Hence, I decided to translate the title as ‘Yangi yil sarguzashtlari’ as the story is not about any song but the main plot involves plenty of adventures pertaining to the main character Ebenezer Scrooge.

Antroponymic words in the story. In the process of translation the translator of any literary work is evident to encounter some different personal names which create some problematic issues for them. Because their translation forms differ from each other according to their special features, sometimes they are altered phonetically, but sometimes only one letter may be omitted, controversially in some cases translators find it reasonable not to change the personal names in order to keep the originality of this name as well as not to destroy the national concept arising from the names. While translating majority of proper names changed its original writing form according to their pronunciation rules such as follows:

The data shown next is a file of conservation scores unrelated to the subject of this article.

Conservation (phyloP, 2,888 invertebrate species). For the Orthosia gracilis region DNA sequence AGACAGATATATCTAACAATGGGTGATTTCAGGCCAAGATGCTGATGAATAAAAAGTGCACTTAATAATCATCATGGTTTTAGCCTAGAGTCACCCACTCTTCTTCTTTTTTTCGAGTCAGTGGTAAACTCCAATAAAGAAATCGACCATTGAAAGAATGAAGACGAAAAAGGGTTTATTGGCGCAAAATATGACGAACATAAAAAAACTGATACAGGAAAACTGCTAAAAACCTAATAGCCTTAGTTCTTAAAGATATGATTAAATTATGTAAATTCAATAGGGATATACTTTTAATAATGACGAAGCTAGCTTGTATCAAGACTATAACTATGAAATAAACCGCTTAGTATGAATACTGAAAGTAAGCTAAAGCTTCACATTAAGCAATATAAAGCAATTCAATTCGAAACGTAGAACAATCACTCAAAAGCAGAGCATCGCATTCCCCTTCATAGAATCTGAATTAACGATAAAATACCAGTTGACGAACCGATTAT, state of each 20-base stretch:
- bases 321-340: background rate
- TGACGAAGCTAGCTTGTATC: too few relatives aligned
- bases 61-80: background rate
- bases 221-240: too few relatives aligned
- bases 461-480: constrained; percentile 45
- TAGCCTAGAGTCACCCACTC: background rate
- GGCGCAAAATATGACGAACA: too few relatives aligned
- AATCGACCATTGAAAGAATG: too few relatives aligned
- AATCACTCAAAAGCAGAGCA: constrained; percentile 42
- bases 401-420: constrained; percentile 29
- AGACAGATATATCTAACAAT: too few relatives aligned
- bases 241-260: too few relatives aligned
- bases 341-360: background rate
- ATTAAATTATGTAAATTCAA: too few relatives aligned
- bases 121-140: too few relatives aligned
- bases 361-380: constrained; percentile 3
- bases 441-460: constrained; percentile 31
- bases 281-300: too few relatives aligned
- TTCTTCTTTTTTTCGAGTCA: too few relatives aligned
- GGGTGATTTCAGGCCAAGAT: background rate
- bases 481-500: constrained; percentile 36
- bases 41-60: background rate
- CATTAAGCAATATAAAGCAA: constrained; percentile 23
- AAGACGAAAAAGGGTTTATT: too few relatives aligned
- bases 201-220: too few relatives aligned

— ‘I am in the presence of the Ghost of Christmas Yet To Come?’ said
Scrooge.

— They could scarcely be supposed to have any bearing on the death of Jacob, his old partner, for that was Past, and this Ghost’s province was the Future.

— ‘What odds then! What odds, Mrs. Dilber?’ said the woman.

— That’s your account,” said Joe.

— No. There is hope yet, Caroline.“

— They entered poor Bob Cratchit’shouse; the dwelling he had visited before;and found the mother andthe children seated round the fire.

— The colour? Ah, poor Tiny Tim!

— “Past it rather,” Peter answered, shutting up his book.

— “Sunday! You went to-day then, Robert?” said his wife.[2.PP65-82]

· Ebenezer Scrooge — Ebenezar Skruj

· Jacob Marley — Yakob Marli

· Joe — Joy

· Caroline — Kerolayn

· Bob Cratchit — Bob Kretchit

· Peter — Piter

However, I decided to keep the name “Mrs Dilber” unchanged as “Dilber xonim” to preserve the national concept to avoid arising imagination of Uzbek name. Because the name “Dilbar” exists in Uzbek nation and it creates some misunderstandings for readers.

List of words defining one of the main characters Ghost.